Athlete in war-torn Syria dreams of Olympic glory

Syrian gymnast Ahmad al-Sawas, the last national champion before the war knew that supporting the anti-government side in the five-year-old civil war would prevent him from being sent for the Rio Games.
Athlete in war-torn Syria dreams of Olympic glory
Gymnast Ahmad al-Sawas with his medals at home, in Syria
“I chose to be an athlete who participates in the revolution,” said Ahmad, who trains where he can for two hours a day - be it on a mattress on a soccer field, in a local hall or somersaulting off a wall. “I know that might cost me my future athletic career, I understand that very well.” Syria’s Olympic Committee is sending 7 athletes to compete in Rio this month, in athletics, swimming, judo, table tennis and weightlifting. 
That the committee is run out of Damascus by the government of President Bashar al-Assad has effectively ruled out anyone who lives in rebel-held areas, including the Bustan al-Qasr district of Aleppo where 19-year-old Ahmad makes a living selling and repairing electronic equipment in his father’s shop. Syria’s most populous city before the war, Aleppo has been divided between government-controlled and rebel-held zones throughout the conflict, which has killed well over 250,000 people.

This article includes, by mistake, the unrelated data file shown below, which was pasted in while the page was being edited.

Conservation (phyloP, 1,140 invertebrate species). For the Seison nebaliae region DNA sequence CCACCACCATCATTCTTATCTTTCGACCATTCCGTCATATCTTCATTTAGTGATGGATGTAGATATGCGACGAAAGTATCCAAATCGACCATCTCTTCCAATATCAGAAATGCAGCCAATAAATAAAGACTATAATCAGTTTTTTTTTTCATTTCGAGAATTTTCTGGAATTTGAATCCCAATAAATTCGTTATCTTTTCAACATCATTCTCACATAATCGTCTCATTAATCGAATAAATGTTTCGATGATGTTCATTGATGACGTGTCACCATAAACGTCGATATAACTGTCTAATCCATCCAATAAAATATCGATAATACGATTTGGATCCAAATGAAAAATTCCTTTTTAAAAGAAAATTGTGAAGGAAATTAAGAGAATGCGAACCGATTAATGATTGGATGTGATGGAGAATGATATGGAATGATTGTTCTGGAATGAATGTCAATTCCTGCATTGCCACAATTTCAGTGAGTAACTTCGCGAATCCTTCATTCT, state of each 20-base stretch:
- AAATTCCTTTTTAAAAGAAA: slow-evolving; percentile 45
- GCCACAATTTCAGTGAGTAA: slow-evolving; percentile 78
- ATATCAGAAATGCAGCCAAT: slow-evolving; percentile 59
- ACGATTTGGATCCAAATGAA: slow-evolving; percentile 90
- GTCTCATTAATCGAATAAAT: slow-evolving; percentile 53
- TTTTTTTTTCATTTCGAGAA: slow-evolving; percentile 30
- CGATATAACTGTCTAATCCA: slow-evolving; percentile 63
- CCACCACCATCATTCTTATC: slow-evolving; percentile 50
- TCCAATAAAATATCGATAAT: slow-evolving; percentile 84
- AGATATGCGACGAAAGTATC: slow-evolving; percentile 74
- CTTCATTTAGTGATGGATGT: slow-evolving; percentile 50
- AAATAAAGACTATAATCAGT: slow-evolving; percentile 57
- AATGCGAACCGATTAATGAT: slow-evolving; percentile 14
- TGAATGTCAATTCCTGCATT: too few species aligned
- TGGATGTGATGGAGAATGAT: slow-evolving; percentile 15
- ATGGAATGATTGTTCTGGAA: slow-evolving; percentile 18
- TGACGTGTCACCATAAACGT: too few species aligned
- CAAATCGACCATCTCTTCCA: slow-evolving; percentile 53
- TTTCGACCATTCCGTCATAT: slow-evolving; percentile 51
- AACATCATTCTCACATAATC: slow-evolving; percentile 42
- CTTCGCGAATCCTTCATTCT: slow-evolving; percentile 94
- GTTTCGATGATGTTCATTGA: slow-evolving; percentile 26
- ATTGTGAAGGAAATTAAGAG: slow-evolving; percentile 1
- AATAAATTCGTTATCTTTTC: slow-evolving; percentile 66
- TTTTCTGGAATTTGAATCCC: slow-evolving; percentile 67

For Ahmad – who also fought with a rebel group for three months – being a champion athlete is part of a family tradition. His father Hisham, a Graeco-Roman wrestler, won medals in national competitions between 1983 and 2011. 
But Hisham’s career fell victim to politics, as authorities banned him from competing in international tournaments for alleged membership of the Muslim Brotherhood, which he denies.
Ahmad, who began gymnastics aged six, travelled to Russia for the 2012 Children of Asia games, and won the national championship in 2011, for which he received US$ 40 from the government as a participant. 
He admits missing Rio will be a big disappointment - “I’ve been training regularly and preparing myself” – though he is doing his best to ensure his talents still leave a legacy by giving free twohour gymnastics lessons to Aleppo children every other day.

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